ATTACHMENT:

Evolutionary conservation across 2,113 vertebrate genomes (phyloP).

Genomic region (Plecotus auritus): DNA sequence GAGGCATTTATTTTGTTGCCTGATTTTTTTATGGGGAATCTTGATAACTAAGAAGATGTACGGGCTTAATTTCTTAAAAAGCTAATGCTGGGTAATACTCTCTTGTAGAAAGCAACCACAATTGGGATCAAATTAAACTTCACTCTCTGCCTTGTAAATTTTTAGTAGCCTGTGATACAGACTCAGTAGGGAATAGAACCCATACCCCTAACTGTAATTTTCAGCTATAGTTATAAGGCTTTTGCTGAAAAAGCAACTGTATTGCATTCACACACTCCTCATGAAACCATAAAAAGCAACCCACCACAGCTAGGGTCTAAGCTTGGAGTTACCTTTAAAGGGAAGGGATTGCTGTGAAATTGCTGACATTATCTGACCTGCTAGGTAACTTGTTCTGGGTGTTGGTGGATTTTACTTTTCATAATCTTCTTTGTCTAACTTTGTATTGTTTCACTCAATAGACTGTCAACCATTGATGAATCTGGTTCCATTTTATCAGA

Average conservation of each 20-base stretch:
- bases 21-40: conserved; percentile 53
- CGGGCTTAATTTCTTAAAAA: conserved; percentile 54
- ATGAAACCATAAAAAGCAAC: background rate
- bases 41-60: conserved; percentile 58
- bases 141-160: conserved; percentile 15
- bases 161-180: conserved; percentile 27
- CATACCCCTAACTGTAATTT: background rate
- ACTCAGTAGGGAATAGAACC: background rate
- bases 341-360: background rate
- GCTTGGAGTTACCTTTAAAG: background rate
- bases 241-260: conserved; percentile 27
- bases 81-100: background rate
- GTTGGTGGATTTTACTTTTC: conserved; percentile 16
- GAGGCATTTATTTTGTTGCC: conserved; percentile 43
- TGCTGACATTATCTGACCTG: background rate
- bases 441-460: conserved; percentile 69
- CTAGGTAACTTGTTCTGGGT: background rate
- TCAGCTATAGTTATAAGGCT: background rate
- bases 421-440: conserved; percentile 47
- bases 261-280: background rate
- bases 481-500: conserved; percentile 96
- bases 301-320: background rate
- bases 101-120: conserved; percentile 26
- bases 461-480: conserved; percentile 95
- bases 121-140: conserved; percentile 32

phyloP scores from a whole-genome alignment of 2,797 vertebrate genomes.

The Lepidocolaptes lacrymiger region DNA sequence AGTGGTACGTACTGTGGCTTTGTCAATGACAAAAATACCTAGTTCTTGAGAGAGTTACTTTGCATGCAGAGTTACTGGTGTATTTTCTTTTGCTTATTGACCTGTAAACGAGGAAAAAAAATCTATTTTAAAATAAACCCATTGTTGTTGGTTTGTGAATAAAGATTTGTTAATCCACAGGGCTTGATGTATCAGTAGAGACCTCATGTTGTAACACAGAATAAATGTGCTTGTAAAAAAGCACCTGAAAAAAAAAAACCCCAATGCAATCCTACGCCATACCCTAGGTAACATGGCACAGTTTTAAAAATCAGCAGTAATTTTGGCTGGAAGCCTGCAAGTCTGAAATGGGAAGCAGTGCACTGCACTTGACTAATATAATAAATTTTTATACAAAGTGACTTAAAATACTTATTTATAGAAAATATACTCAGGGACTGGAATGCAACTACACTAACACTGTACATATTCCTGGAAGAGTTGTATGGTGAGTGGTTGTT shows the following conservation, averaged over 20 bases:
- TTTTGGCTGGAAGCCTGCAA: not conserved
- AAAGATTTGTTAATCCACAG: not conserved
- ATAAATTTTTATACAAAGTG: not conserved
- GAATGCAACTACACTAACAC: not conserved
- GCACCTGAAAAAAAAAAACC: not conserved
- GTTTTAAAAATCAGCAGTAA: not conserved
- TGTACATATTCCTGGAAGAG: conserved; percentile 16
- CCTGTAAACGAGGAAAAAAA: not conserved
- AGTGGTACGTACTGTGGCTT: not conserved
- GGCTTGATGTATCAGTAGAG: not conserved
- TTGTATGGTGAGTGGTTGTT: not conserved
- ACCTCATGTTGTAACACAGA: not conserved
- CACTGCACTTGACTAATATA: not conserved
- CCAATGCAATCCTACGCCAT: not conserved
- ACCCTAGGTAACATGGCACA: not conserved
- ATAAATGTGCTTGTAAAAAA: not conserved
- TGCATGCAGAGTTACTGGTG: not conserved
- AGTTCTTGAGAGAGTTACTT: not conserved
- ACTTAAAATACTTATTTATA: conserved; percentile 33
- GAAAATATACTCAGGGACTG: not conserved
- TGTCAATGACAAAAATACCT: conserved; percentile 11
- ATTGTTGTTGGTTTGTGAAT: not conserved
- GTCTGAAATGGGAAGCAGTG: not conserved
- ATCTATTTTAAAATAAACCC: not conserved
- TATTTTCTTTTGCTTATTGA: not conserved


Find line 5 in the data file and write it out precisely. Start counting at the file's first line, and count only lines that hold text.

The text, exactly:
- CGGGCTTAATTTCTTAAAAA: conserved; percentile 54